Workers expect their defined contribution plans to play a greater role in their retirement income than annuities.
Dec. 14--TRIAD -- Two congressmen representing High Point who had nothing to lose politically from their vote on a compromise federal budget bill went different directions on the House floor Thursday night.
Rep. Howard Coble, R-6th, who announced last month he is retiring for health reasons at the age of 82, voted with the majority of the House to approve the measure. Rep. Mel Watt, D-12th, who will leave Congress soon after being confirmed this week by the Senate to head the Federal Housing Finance Agency, was among a relative handful of Democrats to oppose the legislation.
The compromise federal budget bill to avoid another federal government shutdown -- as took place in October -- passed the House 332-94. The deal minimizes the effect of automatic spending cuts put in place during 2011 -- known as the sequester -- and avoids a repeat of a shutdown for the next two years.
A breakdown of the vote shows that 169 Republicans supported the bill while 62 voted against the measure. Almost an equivalent number of Democrats -- 163 -- supported the measure, while 32 Democrats objected. Seven members of Congress didn't vote.
The breakdown of the North Carolina congressional delegation was eight in favor and five opposed. The measure now goes to the Senate and, if approved there, to President Barack Obama, who has said he will sign the bill.
Here are some statements from area congressional representatives explaining their votes:
Rep. Howard Coble, R-6th -- "It addressed (avoiding) a subsequent shutdown of government. If that happened, inevitably Republicans are going to get blamed for it whether we are to blame for it or not.
"Also, no tax increase. All in all, I think it resulted in a more orderly path to fiscal sanity."
Rep. Mel Watt, D-12th -- "I voted against the two-year budget agreement that passed the House ... While the agreement eased the indiscriminate, across-the-board sequester cuts by $63 billion for 2014 and 2015, it didn't make the difficult choices that would allow us to replace the sequester and reduce deficits and debt responsibly.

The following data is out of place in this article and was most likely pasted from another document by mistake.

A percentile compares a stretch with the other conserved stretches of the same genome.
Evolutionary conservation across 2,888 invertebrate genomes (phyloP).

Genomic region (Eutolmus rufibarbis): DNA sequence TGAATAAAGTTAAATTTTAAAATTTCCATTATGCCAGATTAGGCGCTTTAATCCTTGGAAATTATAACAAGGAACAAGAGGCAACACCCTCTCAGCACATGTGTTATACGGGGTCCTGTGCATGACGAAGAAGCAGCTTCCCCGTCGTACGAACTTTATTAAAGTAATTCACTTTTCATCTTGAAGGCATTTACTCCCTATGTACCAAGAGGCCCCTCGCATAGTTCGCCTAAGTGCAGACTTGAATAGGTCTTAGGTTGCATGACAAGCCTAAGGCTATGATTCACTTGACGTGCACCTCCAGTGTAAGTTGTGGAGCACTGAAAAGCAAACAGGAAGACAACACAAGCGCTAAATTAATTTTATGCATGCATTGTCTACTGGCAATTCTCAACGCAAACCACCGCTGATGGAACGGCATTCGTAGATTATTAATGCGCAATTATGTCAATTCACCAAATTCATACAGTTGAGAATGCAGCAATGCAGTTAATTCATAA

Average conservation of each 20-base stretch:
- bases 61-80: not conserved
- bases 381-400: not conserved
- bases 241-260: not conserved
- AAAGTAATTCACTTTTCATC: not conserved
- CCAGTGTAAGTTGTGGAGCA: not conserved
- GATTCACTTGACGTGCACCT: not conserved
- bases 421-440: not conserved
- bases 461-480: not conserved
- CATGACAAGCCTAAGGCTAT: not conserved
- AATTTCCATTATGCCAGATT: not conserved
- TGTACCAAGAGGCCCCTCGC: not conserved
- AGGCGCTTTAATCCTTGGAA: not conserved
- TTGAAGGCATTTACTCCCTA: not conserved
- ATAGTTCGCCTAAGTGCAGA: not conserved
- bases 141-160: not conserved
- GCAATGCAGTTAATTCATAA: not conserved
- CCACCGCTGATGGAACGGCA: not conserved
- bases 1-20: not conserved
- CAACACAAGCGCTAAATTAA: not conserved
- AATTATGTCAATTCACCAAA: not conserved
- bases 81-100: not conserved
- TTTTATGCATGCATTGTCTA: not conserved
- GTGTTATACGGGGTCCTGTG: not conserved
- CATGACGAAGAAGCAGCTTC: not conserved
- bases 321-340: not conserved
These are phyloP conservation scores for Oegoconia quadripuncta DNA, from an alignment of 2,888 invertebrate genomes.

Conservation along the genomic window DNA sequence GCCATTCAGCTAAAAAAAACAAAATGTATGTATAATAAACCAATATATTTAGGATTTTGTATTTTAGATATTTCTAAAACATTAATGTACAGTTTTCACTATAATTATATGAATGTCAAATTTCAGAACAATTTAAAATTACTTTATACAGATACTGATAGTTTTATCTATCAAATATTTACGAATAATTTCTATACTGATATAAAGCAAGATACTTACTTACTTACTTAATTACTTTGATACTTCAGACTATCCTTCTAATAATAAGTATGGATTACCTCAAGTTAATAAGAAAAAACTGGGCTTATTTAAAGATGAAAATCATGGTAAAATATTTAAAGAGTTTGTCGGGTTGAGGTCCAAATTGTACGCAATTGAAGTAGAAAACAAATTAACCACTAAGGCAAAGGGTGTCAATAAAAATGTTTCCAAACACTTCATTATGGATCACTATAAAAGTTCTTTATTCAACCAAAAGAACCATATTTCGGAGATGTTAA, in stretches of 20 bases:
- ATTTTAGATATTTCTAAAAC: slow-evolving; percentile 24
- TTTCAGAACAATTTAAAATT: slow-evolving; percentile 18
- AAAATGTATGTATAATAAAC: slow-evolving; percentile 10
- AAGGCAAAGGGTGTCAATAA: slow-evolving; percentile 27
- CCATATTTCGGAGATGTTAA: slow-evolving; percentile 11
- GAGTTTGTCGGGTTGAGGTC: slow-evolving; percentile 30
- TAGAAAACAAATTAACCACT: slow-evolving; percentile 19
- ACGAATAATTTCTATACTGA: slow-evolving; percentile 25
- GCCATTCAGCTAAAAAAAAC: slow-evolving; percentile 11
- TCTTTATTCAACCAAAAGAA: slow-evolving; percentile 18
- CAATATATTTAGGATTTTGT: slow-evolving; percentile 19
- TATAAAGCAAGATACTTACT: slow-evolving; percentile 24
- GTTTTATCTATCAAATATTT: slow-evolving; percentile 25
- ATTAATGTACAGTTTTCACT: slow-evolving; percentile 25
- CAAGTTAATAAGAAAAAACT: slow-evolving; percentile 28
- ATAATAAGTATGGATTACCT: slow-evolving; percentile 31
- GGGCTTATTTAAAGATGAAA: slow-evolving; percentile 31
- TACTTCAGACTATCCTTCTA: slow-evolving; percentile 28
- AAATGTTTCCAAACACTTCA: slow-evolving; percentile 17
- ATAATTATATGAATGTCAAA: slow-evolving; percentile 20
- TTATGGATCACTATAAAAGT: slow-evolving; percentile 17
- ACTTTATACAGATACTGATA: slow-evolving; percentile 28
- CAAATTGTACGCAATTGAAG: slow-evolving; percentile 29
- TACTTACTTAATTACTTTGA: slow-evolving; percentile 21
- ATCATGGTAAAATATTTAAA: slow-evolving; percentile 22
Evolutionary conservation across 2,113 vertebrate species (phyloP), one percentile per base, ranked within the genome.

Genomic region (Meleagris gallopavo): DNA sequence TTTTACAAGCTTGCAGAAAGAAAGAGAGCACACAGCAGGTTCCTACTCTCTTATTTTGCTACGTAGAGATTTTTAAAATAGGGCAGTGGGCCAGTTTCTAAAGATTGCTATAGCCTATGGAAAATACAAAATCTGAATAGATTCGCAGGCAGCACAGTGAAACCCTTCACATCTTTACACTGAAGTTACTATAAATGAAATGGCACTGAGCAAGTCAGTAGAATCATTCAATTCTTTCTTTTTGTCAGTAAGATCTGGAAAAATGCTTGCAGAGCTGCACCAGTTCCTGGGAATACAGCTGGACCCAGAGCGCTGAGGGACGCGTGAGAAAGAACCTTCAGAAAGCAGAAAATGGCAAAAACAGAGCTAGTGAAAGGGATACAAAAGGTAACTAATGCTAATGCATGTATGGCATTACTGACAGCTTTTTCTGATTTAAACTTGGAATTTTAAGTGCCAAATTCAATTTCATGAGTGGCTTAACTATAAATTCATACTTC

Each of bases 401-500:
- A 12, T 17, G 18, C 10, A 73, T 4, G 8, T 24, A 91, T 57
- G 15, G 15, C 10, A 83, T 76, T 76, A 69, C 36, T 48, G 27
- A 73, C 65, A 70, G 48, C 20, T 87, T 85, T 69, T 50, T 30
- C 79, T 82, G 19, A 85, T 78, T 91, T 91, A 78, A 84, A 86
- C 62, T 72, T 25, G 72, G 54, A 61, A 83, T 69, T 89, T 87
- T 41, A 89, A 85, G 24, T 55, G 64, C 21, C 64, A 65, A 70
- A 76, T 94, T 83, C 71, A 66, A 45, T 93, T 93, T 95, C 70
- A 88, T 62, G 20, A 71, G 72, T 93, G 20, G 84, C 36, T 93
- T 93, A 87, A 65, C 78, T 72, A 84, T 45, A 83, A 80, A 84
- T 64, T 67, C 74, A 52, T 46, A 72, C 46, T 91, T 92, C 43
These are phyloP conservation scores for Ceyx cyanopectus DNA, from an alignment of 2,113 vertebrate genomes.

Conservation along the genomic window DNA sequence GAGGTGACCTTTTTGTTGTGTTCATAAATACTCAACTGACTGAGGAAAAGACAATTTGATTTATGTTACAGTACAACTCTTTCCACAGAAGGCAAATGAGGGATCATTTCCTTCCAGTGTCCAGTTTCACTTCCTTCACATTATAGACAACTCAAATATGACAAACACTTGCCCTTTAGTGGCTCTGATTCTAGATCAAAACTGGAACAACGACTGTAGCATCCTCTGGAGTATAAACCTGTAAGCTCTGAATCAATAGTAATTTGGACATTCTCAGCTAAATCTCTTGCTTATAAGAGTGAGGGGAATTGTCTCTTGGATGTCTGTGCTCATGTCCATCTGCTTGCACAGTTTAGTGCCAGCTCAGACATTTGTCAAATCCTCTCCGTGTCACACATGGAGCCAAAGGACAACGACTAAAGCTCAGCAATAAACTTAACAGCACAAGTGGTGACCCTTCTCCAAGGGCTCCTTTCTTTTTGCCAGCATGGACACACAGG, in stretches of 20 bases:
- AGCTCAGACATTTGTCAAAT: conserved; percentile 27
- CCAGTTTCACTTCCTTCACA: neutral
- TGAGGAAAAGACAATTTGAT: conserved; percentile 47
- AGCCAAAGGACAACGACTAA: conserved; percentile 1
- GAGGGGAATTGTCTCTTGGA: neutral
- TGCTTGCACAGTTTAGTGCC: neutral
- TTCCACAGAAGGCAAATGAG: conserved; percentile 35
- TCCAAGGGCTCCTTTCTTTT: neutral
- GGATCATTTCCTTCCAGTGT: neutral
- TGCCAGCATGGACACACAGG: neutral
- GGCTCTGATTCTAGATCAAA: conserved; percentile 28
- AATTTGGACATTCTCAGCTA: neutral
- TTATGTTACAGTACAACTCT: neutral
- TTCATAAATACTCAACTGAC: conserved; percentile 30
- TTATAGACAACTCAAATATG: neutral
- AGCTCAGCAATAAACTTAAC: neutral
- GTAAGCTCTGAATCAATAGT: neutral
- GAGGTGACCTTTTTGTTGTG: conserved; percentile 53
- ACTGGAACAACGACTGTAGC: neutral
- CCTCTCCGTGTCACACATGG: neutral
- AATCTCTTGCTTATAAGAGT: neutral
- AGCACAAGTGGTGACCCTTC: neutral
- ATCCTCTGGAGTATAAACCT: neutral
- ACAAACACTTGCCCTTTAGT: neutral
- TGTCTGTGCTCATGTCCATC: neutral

"The budget agreement also failed to extend emergency unemployment insurance to 1.3 million people who are trying to find jobs in a difficult economy. The vote on the budget agreement was among my last as a member of Congress and it was consistent with my long-standing advocacy for a balanced approach to deficit reduction and protecting our most vulnerable citizens."
Rep. Richard Hudson, R-8th -- "The House passed a budget that reduces the deficit without raising taxes. This budget resolution is a step towards achieving economic security for hard-working Americans. It eliminates waste, provides real reforms and protects our defense community by replacing sequestration's indiscriminate across-the-board cuts with responsible cuts in mandatory spending programs.
"While the resolution is far from perfect, it is responsible governance and enables us to return to a regular appropriations process where we can negotiate bills and get real, conservative policy enacted."
Rep. Renee Ellmers, R-2nd -- "Last night, I voted for an important first step in producing a sound budget that will fund the government over the next two years and restore economic certainty to our country over time.
"This budget restores the ability for Congress to control the purse strings. By operating without a budget for the past several years, the government has been funded through continuing resolutions, allowing the White House to direct funding to all sorts of unnecessary programs."
Rep. Virginia Foxx, R-5th -- "For the first time in years the federal government is on its way to having a budget. It's not the budget I would write myself, but it's a budget much stronger and smarter than the status quo, and it's a budget that has my support.
"(The) budget agreement provides a framework to reduce the federal deficit an additional $23 billion beyond current law, and it does so without raising taxes. It is a step forward that in this divided government House Republicans were able to have a budget debate framed by our principles -- that Washington must live within its means and spend less, not that Americans must surrender to government more of their hard-earned money."
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